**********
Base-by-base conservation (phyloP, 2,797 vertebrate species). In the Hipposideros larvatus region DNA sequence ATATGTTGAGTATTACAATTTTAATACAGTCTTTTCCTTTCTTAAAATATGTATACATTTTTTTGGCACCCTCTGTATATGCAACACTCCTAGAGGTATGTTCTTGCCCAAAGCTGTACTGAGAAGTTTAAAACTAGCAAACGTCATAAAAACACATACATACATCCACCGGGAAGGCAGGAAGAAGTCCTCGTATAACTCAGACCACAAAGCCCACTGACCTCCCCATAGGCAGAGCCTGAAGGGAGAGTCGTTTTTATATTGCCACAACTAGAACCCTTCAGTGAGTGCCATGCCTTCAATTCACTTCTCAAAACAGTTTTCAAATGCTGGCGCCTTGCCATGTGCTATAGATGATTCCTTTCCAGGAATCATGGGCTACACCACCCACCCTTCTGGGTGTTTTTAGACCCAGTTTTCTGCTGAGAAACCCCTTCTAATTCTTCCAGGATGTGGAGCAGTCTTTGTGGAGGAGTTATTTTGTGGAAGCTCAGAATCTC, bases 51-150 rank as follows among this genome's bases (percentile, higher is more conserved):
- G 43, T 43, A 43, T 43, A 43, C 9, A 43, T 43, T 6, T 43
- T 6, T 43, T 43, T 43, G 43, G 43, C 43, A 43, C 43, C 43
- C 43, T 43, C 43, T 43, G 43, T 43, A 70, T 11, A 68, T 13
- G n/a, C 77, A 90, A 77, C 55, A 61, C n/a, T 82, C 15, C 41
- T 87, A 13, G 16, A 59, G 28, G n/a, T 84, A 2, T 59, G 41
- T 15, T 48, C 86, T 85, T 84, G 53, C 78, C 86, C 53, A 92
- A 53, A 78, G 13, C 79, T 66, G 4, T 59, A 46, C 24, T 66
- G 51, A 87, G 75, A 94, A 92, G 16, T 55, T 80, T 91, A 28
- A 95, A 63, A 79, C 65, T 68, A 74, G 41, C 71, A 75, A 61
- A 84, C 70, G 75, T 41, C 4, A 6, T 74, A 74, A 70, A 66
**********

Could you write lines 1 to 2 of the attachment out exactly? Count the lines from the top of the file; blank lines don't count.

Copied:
Base-by-base conservation (phyloP, 2,797 vertebrate species). In the Hipposideros larvatus region DNA sequence ATATGTTGAGTATTACAATTTTAATACAGTCTTTTCCTTTCTTAAAATATGTATACATTTTTTTGGCACCCTCTGTATATGCAACACTCCTAGAGGTATGTTCTTGCCCAAAGCTGTACTGAGAAGTTTAAAACTAGCAAACGTCATAAAAACACATACATACATCCACCGGGAAGGCAGGAAGAAGTCCTCGTATAACTCAGACCACAAAGCCCACTGACCTCCCCATAGGCAGAGCCTGAAGGGAGAGTCGTTTTTATATTGCCACAACTAGAACCCTTCAGTGAGTGCCATGCCTTCAATTCACTTCTCAAAACAGTTTTCAAATGCTGGCGCCTTGCCATGTGCTATAGATGATTCCTTTCCAGGAATCATGGGCTACACCACCCACCCTTCTGGGTGTTTTTAGACCCAGTTTTCTGCTGAGAAACCCCTTCTAATTCTTCCAGGATGTGGAGCAGTCTTTGTGGAGGAGTTATTTTGTGGAAGCTCAGAATCTC, bases 51-150 rank as follows among this genome's bases (percentile, higher is more conserved):
- G 43, T 43, A 43, T 43, A 43, C 9, A 43, T 43, T 6, T 43